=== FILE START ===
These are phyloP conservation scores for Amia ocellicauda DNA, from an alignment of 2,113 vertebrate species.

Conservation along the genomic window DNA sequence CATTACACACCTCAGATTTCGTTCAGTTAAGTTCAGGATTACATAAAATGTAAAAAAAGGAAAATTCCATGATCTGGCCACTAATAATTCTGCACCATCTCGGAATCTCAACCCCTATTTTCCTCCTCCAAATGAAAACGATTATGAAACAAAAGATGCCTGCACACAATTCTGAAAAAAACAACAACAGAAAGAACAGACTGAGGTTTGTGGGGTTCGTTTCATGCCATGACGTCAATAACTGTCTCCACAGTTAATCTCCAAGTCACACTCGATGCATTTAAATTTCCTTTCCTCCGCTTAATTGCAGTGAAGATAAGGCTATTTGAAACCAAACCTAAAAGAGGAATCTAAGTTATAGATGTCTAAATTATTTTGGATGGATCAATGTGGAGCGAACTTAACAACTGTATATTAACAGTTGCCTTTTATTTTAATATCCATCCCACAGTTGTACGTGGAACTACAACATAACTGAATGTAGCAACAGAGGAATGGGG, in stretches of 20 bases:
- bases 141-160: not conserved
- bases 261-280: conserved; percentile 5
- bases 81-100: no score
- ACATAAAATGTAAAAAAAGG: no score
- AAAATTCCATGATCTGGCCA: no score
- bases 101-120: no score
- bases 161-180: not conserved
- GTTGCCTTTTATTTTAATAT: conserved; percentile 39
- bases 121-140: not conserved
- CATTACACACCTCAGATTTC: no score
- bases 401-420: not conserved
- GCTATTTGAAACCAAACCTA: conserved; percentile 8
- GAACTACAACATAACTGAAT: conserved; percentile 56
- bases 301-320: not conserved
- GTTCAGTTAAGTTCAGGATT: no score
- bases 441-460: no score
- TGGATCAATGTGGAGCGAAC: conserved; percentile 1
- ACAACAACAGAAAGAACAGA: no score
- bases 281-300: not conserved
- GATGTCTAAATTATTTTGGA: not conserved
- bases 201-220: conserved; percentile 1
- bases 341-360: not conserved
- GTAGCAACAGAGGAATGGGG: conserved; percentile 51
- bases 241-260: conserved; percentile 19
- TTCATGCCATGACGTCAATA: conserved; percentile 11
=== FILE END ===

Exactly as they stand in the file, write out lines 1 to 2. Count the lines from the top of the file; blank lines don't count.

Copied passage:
These are phyloP conservation scores for Amia ocellicauda DNA, from an alignment of 2,113 vertebrate species.

Conservation along the genomic window DNA sequence CATTACACACCTCAGATTTCGTTCAGTTAAGTTCAGGATTACATAAAATGTAAAAAAAGGAAAATTCCATGATCTGGCCACTAATAATTCTGCACCATCTCGGAATCTCAACCCCTATTTTCCTCCTCCAAATGAAAACGATTATGAAACAAAAGATGCCTGCACACAATTCTGAAAAAAACAACAACAGAAAGAACAGACTGAGGTTTGTGGGGTTCGTTTCATGCCATGACGTCAATAACTGTCTCCACAGTTAATCTCCAAGTCACACTCGATGCATTTAAATTTCCTTTCCTCCGCTTAATTGCAGTGAAGATAAGGCTATTTGAAACCAAACCTAAAAGAGGAATCTAAGTTATAGATGTCTAAATTATTTTGGATGGATCAATGTGGAGCGAACTTAACAACTGTATATTAACAGTTGCCTTTTATTTTAATATCCATCCCACAGTTGTACGTGGAACTACAACATAACTGAATGTAGCAACAGAGGAATGGGG, in stretches of 20 bases: